For too long, we have not examined all of the costs of pollution in our state: healthcare costs, environmental degradation, infrastructure demands. These are real costs. They have real consequences and deserve real consideration.
That’s why I recently directed DNREC to intervene in Delmarva Power's Integrated Resource Plan with the Public Service Commission and I want to make this a standard practice going forward.
This type of economic analysis doesn’t just apply to energy policy, but should guide our thinking in many environmental areas. For example:
* Expanding recycling: despite the short-term economics of recycled materials, it will be much more cost-effective in the long-term to prioritize recycling instead of the purchase of another landfill site (assuming we could even identify one).
* Conserving land: calculating the true benefits of land preservation, including watershed management & water purification, wildlife habitat, local food production, and air quality & carbon sequestration (trees/soils) all have an intrinsic and economic value.
Of course, there are ethical reasons for protecting the environment, but I also believe that when we compare apples to apples, there are also strong economic reasons as well, and by taking this approach we will make the best decisions for the long-term future of our environment.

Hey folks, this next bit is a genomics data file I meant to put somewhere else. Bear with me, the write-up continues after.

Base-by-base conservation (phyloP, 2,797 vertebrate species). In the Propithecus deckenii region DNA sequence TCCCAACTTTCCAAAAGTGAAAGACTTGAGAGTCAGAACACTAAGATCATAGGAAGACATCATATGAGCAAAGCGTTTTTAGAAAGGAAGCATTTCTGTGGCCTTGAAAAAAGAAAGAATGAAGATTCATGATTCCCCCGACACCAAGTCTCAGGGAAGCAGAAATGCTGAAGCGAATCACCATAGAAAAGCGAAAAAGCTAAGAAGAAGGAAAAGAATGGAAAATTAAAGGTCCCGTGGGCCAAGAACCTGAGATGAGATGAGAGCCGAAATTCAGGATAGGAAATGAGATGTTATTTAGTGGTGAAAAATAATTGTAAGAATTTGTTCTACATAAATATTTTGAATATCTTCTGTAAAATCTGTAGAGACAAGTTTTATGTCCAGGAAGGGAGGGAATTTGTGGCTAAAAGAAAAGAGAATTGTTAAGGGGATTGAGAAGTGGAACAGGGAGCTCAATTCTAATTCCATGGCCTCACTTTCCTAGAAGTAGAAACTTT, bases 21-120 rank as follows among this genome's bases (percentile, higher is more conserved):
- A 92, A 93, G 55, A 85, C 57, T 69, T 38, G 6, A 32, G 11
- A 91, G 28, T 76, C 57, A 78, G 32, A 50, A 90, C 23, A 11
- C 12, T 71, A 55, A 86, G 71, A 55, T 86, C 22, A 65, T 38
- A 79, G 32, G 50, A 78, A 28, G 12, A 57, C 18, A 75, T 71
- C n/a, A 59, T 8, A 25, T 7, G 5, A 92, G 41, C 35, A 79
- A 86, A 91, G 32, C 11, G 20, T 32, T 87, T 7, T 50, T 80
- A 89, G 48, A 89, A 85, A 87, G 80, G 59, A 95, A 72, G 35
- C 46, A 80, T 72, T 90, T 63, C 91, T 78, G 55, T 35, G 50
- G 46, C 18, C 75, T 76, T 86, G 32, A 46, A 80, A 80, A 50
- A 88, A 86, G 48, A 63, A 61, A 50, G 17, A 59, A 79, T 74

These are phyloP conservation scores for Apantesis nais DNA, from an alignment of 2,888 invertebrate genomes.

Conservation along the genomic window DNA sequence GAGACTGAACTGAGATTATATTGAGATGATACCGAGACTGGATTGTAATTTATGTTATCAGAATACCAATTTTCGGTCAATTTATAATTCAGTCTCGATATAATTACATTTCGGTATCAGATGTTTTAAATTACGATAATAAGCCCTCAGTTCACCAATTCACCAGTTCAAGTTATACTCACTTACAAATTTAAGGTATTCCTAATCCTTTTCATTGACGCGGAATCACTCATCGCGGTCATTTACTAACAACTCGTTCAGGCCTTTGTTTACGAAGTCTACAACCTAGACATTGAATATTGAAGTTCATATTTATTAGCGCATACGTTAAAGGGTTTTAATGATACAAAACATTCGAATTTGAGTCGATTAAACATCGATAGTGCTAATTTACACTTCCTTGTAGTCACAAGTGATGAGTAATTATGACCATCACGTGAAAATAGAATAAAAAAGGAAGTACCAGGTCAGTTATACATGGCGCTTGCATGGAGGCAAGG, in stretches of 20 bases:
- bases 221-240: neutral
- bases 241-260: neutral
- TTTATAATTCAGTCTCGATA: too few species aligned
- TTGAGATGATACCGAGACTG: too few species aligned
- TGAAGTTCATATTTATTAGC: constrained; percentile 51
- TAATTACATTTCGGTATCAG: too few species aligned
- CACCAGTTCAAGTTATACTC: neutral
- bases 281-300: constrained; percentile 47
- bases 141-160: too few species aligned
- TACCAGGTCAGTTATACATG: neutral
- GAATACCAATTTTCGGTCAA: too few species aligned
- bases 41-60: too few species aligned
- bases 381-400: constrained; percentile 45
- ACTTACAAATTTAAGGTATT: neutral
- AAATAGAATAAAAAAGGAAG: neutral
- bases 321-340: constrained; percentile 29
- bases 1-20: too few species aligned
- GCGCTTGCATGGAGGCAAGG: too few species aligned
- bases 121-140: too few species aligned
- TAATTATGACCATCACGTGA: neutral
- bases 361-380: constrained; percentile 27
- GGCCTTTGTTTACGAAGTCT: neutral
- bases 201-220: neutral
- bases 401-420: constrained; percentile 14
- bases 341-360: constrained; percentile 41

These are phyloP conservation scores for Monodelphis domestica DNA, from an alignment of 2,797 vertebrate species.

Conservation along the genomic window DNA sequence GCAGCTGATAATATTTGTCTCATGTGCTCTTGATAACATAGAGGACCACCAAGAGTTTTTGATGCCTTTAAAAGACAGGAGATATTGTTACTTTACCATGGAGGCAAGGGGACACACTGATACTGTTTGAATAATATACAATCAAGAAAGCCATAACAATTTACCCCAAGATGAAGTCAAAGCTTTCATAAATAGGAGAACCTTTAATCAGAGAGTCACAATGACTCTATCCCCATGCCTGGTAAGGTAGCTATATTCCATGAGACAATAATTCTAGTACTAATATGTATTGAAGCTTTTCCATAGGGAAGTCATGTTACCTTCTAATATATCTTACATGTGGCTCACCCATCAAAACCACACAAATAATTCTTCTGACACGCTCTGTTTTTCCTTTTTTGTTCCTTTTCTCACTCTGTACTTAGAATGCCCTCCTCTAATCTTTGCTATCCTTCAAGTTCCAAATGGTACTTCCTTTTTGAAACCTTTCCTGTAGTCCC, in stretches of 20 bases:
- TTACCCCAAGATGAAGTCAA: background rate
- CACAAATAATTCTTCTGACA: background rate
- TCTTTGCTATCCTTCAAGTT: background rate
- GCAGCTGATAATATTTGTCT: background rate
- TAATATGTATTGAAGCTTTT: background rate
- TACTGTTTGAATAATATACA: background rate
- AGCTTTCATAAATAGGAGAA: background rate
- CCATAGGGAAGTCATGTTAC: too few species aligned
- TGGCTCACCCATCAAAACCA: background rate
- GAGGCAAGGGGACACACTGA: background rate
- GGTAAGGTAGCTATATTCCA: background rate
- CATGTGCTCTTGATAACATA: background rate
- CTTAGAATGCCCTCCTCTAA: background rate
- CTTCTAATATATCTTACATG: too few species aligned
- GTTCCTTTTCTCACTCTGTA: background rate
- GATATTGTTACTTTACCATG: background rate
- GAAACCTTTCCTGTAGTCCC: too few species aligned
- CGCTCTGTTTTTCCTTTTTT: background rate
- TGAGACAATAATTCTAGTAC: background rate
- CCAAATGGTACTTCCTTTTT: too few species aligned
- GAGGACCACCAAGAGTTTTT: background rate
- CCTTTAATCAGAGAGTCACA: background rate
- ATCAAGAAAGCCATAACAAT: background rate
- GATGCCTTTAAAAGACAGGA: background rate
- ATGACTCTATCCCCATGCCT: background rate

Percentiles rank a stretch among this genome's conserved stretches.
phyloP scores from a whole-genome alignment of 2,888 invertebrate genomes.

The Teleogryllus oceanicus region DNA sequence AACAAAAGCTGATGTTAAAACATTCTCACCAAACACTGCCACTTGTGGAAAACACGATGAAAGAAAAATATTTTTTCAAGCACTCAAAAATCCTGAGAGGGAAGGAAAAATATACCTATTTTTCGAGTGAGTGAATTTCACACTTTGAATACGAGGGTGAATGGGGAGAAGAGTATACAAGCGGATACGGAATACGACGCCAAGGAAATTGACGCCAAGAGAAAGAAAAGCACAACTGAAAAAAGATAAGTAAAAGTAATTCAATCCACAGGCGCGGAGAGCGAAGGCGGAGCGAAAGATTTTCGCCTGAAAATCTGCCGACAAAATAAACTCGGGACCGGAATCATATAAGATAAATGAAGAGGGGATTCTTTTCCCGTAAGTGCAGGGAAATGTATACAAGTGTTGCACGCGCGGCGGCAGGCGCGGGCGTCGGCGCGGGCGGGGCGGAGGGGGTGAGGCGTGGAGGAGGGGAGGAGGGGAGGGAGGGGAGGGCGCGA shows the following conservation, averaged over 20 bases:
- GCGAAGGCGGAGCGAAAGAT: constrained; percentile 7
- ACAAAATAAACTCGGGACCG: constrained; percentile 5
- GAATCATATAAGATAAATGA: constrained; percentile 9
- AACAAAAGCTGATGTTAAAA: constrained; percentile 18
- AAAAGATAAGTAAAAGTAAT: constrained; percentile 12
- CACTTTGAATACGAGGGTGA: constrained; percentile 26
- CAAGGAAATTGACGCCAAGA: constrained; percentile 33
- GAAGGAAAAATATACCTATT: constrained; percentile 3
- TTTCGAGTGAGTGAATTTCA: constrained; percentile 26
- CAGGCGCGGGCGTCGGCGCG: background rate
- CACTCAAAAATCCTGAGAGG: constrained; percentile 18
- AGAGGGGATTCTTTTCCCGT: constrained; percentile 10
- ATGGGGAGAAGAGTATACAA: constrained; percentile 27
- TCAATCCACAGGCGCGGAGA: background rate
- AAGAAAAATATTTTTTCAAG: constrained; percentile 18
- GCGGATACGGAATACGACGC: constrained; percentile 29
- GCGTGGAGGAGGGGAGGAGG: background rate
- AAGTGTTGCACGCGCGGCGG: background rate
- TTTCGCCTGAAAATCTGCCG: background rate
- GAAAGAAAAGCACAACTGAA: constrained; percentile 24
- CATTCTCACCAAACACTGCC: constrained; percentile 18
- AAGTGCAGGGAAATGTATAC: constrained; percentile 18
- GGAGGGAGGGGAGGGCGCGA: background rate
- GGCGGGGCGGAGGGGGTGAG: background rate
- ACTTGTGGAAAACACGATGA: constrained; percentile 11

This type of economic thinking has shaped my belief that our effort to reduce greenhouse gas emissions can create unprecedented prosperity.
Climate change is one of the most significant challenges facing the world today. The projections about the impact of sea-level rise from climate change on our great state alone should concern us all. While some have argued that we cannot afford to act because of the global economic recession, I agree with Sir Nicholas Stern who argues that the costs of inaction will vastly exceed the costs of acting today.
Now is the time for bold action.
Many of you have heard me talk about my approach as Climate or Sustainable Prosperity. The concept is that we can confront climate change and become more prosperous at the same time by using fewer natural resources.
Along with vigilant environmental protection, my strategy has three components: Green Savings, Green Opportunities, and Green Talent.
The goal is to create a functioning marketplace for green products that reduce energy and water consumption, adopt renewable energy, and reduce their vehicle miles travelled.